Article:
And the kids – did they have a good night’s sleep? Well, the bedding staff came around not once, not twice, but three times before the kids eventually woke up and got out of bed (bunk). They didn’t notice that we were stopped for about one and a half hours in the middle of the night, and probably in the middle of no where. They didn’t notice their dad getting up to go to the loo three times, and they certainly didn’t notice anything when the ladyboy (or kathoey as they say in Thailand) shouted ‘TEA! COFFEE!’ as (s)he walked down the train. Her voice was not quite as smooth as I remembered it from the previous night. But then again, neither was mine:)

When they eventually did wake up, we were twenty minutes away from Nong Khai in northern Thailand. Next stop: crossing the Friendship bridge over to Laos!

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Over in Laos, we spent two days in the capital Vientiane, before we headed to Luang Prabang. Read our TOP 5 things to do in Luang Prabang here.

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weird and wonderful world of family travel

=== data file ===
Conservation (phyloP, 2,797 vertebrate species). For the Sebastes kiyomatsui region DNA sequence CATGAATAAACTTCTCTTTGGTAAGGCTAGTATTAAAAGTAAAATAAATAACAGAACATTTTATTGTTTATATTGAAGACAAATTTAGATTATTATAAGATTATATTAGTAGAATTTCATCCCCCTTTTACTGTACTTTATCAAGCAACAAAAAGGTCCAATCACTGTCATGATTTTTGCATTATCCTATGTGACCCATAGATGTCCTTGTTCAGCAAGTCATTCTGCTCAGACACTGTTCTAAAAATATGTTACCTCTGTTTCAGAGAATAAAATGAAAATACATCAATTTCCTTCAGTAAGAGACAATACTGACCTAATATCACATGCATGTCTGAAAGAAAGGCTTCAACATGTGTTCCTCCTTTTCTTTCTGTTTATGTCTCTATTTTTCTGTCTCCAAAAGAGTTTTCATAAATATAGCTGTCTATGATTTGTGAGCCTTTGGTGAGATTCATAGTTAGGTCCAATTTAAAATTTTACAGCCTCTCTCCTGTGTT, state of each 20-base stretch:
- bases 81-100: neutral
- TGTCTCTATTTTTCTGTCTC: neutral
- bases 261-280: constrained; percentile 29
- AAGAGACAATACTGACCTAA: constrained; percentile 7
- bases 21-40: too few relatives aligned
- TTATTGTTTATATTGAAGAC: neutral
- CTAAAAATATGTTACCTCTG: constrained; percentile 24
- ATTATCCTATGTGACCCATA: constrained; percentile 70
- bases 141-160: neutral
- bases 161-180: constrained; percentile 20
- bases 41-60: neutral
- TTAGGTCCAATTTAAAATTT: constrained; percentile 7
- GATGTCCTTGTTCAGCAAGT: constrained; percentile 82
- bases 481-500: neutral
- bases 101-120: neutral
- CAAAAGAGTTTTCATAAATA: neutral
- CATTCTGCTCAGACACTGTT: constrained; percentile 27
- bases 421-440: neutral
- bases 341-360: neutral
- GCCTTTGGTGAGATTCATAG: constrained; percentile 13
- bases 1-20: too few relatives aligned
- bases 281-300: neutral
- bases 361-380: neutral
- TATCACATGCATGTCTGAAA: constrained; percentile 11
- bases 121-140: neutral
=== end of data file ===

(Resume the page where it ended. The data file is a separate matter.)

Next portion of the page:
People tend to be curious about our journeys with the kids, currently aged 6 and 9. They have come along on our journeys since they were born, and can still remember lots from places like Cuba, Vietnam, Morocco, Thailand, Laos as well as places closer to home. Normal questions are ‘How do you do it?’ ‘Do you book hotels in advance?’ ‘What do the kids eat?’ and so on…

What will today bring? Morning glory in Luang Prabang

In this post we’ll lift the curtain and shine some light on what goes on behind the scenes of family travel. Here are the basic questions answered:

What do the kids eat?

This question always makes me giggle. My kids are NOT the most adventurous of eaters – at home. They’ll cringe at the sight of peas, carrots, lentils and tomatoes. However, stick them on a street café in a back alley in Luang Prabang, and they’re willing to try anything. ANYTHING. Duck fetus, sure! Fried bat, yes please! Scorpion, why not? Snake, yummy! The list is long. I have no explanation to this, other than maybe I’m just too A4 in the kitchen? The bottom line is, when you’re on the road with your kids, they’ll cope with just about anything as long as their parents encourage them and provide them with a secure backdrop when the surroundings become a bit too alien. Also, I think it’s important to chill out when it comes to food. Living on pasta, rice, eggs on toast and fresh fruit for a month is ok!